Poor Will’s Almanack for the fourth and final week of deep winter, the eighth week of the natural year.
The January thaw often occurs this week, and I get hungrier than usual for spring. I couldn't control myself on this date a few years ago, got in the car and drove south from Ohio to visit my daughter Jeni in Jacksonville, Florida.
At first, I could see no change in the landscape. The roadside grass seemed a little greener just south of Cincinnati, but didn't really deepen until near the Tennessee border. At a rest stop near Knoxville, moss was growing long on an old log, and rolling fields of bright winter wheat promised warmth to come.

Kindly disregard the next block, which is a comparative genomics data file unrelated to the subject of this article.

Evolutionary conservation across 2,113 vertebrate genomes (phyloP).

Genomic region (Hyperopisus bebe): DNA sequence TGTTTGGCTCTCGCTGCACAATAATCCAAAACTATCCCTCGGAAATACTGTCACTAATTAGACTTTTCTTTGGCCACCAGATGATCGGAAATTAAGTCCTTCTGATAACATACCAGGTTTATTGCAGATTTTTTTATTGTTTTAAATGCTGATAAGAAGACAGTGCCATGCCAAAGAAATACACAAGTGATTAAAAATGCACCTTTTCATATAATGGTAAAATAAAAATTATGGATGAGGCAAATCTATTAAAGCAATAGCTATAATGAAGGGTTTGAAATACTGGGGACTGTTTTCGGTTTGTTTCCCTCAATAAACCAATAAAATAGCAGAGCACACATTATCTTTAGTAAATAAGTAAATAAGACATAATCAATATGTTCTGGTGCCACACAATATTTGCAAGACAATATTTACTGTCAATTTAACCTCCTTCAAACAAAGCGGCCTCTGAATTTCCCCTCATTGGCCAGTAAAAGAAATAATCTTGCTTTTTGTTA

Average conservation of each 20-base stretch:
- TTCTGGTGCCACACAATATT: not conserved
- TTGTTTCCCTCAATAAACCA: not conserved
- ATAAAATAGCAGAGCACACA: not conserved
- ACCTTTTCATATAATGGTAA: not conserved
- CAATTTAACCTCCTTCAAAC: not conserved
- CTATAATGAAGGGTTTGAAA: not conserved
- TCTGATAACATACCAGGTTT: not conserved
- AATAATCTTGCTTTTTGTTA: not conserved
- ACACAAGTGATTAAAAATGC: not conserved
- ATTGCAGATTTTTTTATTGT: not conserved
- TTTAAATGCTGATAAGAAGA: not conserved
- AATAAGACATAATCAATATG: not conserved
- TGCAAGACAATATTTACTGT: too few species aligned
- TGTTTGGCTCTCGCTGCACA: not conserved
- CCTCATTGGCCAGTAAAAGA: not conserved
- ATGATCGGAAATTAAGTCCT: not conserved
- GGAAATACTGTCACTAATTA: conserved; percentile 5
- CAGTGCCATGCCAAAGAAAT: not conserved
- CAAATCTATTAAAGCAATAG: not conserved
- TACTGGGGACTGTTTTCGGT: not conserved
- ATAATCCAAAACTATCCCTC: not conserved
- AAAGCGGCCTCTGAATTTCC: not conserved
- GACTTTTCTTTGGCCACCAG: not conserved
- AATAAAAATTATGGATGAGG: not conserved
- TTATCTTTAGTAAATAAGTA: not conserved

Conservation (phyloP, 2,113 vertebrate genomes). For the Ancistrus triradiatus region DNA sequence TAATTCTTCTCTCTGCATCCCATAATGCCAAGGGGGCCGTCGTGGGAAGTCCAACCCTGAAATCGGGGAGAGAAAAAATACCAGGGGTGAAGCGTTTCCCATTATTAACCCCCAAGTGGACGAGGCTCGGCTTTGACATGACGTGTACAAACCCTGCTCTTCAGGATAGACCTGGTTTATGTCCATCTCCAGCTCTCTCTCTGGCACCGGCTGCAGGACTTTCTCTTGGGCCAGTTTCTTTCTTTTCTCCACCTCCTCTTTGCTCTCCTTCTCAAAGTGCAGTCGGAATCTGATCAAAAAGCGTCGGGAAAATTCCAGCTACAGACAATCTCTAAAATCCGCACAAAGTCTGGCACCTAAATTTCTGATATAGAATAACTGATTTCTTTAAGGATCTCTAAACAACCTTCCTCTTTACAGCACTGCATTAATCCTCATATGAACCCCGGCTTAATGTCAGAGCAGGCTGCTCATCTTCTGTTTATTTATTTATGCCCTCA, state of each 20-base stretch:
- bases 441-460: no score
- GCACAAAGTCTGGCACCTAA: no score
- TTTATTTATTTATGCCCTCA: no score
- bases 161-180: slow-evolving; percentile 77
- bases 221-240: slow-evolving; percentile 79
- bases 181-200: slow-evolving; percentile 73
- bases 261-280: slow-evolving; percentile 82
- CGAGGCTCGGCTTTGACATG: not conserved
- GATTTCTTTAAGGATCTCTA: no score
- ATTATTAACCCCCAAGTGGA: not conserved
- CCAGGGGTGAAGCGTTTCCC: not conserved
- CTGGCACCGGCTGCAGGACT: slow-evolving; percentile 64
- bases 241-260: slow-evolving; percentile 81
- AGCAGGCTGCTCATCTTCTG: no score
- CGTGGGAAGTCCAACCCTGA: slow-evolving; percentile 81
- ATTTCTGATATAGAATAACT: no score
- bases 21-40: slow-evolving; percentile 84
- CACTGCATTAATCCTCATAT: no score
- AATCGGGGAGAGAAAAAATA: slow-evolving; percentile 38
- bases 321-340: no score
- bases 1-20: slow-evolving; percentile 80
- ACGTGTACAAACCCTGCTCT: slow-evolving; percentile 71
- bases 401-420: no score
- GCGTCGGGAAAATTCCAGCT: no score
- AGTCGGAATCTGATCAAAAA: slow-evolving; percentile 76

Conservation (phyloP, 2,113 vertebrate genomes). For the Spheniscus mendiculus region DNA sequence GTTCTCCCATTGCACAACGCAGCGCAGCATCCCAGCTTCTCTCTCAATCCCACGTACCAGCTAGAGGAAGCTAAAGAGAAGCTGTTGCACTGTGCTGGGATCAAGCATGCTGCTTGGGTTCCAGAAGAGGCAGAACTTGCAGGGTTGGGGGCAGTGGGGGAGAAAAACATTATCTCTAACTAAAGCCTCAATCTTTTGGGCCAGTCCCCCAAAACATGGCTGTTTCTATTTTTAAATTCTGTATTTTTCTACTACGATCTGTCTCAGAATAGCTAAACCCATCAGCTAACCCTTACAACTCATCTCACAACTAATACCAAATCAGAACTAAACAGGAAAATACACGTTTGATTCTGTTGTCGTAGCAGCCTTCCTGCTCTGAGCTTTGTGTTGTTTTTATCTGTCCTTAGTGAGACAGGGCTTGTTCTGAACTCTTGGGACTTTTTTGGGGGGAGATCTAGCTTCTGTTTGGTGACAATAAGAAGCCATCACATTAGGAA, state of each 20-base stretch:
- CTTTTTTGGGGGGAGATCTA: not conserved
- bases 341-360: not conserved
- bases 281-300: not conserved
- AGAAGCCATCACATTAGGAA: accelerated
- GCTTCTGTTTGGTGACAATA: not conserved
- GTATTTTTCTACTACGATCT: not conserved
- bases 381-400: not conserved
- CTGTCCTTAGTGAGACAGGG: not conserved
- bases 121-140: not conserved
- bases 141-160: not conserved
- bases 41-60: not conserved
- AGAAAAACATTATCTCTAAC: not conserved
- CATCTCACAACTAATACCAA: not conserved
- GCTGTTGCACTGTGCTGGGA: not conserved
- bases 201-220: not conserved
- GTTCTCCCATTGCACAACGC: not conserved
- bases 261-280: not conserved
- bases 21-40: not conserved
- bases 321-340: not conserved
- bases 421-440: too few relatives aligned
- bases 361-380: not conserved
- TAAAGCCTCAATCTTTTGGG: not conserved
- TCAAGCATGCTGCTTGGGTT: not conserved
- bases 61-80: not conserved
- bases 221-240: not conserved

I didn't find the first flower until South Carolina, a lonely sow thistle. But the first trees were definitely flowering 60 miles north of Savanna, and a daffodil was budding at the Georgia-South Carolina line.
Black medic and white clover, red clover, and dandelions now came into full bloom as I drove. Thistles had thick stalks, a foot and a half high, June size. Wild onions were as tall as April onions at home.
Just past the Florida line, I saw a flock of robins flying north along the coast. More sow thistles were completely open, along with dock, hairy chickweed, and bittercress. And Jacksonville, Florida was in the middle of middle spring: Elderberries and azaleas blooming. Some sugar maples half to fully leafed, beds of pansies everywhere, new calves in the fields. When I arrived at her apartment, Jeni had just found a newborn turtle in her pond.
Next week on Poor Will's Almanack: notes for the First Week of Late Winter. In the meantime, believe in the thaws. Time is only space, and the distance to April not so far as winter makes it seem.